Tradition says that this church was founded in the 9th
century, but the earliest written record is dated 1101. It was dedicated
to Saints Pantaleon (the name means ‘all-compassionate’) and Giuliana, but became plain San Pantalon
in Venetian dialect. The
church was rebuilt, and reconsecrated in 1305. The Barbari map of 1500
shows its façade facing Rio de San Pantalon, as does the Merian map of
1635 (see below).
Later an entrance facing onto the campo was
added, but when the church was rebuilt in 1668-86 by Francesco Comino the
church's orientation was rotated by 90 degrees so that the (still
unfinished, looming brick) façade faced the campo, which was long used as
a fish market. It is said that Comino's plans for the façade had been
inspired by the church of the Redentore and San Lazzaro dei Mendicanti.
Saint Pantaleon, a martyr saint more popular in the East, was a 3rd-century
doctor from Nicomedia and became famous in Venice in the 18th century due
to a play written by Goldoni.
The church is big and tall and aisleless, with three
deep chapels on each side down the nave. To the left of the high altar there
is access to two highlight chapels. The first is the Capella del Chiodo which contains a mighty impressive large
panel of The Coronation
of the Virgin by Antonio Vivarini (see right) which
formerly hung to the left of the high altar and is said to have been a
collaboration with Giovanni d'Alemagna. There's also the Capella della
Santa Casa di Loretta. This is medium-sized, dark and brick-walled (see
far right) with some sweet fragments of fresco by Pietro Longhi.
The big problem with this church is gloom, it has to be said - it's a dark
church with very sparse lighting, a situation made worse when it was only
open in the evening. But once your eyes acclimatise the ceiling reveals itself
as something very special.
This is a very
Baroque ceiling by Giovanni Antonio Fumiani, done between 1680 and 1704,
depicting scenes from The Martyrdom and Glorification of St Pantalon
amongst looming illusionistic architectural perspectives. It's the largest
oil painting in the world, supposedly, measuring around 443 square
feet and made up of 40 canvases sewn together. Ruskin found it vulgar,
unsurprisingly. The artist is said to have fallen to his death from the
scaffolding here whilst painting, but this may just be a story.
The fact that he died in 1710, six years after the painting
was completed, would seem to refute it.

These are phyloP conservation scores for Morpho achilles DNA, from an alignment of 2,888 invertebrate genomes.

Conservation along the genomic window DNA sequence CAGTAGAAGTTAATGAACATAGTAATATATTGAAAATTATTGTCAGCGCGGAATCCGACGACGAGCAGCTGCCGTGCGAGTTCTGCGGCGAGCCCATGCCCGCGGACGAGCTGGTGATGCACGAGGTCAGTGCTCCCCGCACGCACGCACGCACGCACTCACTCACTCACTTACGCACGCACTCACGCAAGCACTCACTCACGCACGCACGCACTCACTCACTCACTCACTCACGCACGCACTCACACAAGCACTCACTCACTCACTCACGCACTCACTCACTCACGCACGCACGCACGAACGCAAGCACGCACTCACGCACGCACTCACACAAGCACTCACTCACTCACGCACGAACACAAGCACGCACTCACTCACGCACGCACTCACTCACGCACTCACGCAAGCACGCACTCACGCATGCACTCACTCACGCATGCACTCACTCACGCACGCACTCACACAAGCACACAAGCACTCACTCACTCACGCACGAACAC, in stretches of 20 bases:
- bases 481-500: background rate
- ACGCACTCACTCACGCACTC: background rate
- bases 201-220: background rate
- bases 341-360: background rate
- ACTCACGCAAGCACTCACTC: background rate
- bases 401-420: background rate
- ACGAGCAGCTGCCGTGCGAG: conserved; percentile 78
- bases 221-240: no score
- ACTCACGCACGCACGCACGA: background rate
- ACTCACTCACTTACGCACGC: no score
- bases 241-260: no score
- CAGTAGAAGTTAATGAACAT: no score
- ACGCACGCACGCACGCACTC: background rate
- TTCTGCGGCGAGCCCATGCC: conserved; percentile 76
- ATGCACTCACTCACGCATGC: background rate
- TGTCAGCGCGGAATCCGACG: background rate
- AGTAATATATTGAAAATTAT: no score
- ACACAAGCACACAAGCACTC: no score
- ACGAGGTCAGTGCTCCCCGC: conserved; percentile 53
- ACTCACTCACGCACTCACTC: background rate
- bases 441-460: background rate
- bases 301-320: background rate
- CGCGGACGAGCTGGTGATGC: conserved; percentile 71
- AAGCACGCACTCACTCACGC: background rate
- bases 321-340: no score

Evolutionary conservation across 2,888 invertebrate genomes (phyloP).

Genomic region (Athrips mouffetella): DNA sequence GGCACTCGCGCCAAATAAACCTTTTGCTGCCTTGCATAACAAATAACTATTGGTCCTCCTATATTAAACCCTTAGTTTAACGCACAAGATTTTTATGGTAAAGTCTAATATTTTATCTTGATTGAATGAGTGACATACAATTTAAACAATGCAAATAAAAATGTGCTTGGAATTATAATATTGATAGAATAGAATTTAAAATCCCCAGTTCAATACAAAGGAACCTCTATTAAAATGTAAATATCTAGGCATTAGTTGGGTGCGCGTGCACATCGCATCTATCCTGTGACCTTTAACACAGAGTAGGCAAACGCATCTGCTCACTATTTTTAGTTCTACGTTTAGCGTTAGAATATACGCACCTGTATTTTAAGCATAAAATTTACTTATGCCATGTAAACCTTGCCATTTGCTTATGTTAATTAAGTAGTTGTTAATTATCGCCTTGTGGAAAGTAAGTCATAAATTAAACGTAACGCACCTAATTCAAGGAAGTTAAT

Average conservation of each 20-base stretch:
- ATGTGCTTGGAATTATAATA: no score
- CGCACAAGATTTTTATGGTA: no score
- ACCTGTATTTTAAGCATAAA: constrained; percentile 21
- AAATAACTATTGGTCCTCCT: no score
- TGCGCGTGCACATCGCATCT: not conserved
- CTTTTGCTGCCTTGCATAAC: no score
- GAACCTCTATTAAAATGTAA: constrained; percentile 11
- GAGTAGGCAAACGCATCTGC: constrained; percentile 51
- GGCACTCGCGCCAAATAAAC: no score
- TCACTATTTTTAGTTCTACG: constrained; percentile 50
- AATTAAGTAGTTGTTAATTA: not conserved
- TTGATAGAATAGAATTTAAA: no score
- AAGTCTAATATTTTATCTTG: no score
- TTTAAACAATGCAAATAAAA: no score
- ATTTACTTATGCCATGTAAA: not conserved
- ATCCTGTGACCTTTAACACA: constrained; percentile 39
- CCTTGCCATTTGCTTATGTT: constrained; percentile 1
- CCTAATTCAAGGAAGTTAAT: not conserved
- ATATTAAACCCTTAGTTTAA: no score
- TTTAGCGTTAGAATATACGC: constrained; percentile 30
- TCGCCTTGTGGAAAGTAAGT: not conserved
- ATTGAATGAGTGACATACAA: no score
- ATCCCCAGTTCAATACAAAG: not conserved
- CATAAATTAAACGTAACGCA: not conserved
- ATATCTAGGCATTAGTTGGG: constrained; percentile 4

More of his work can be found in some of the other chapels here
and he was buried in this church, although a recent
(October 2016) visitor was told by an attendant that he wasn't.
There's also a Paolo Veronese
altarpiece here (see
right) The Miracle of San Pantalon
which he began painting a year before he died
and which is his last known work. It was commissioned by Bartolomeo Borghi,
the pievano (parish priest) in 1587 and includes his portrait as
the priest supporting the boy who has been killed by a snake bite. The
saint is shown curing the boy with prayer whilst ignoring the proffered
medicine box. The snake, looking more like a small dragon, is seen making off
the bottom right-hand corner. Although commissioning such a work might
strike us now as an act smacking of self-importance and vanity it would
probably have been seen more as an act of piety at the time. When the axis
of the church was twisted through
in the 17th century this painting, which had been over the high altar,
kept its west-facing orientation, now being in a chapel in the centre of the
right-hand aisle. This high altar had been Andrea Palladio's first
commission in Venice, but it is now lost. The Miracle of San Pantalon
was restored by Venice in Peril for the
Genius of Venice exhibition at the Royal Academy in London in 1983 and
it came over for the big Veronese exhibition at the National Gallery in
2014. If you saw it then, lucky you - you saw it closer and better-lit
than you do in the church.
Ridolfi mentions another work by Veronese,
painted for the Lanaiuoli, depicting San Bernardino, which I've
never noticed, but which is said to still be here.
Said to contain a Paul Veronese; otherwise of no importance.
Campanile 47m (153ft) manual bells
The original church's tower was restored 1225 and demolished in 1511 after
an earthquake. The current tower built 1704-32 by
Giovanni Scalfarotto. It has a neo-classical belfry with a tall circular
drum above and an
elongated dome. To me it looks a lot like a vibrator, I'm sorry. It has
had scaffolding covering it in recent years, but is now scaff-free and
Monday to Saturday:
10.00 - 12.30 & 3.30-6.00
Sunday: 9.30-12.30 & 3.30-6.00
This detail from the Merian map of 1635 shows
the old San Pantalon facing the canal,
Santa Margherita (left foreground) still with its campanile.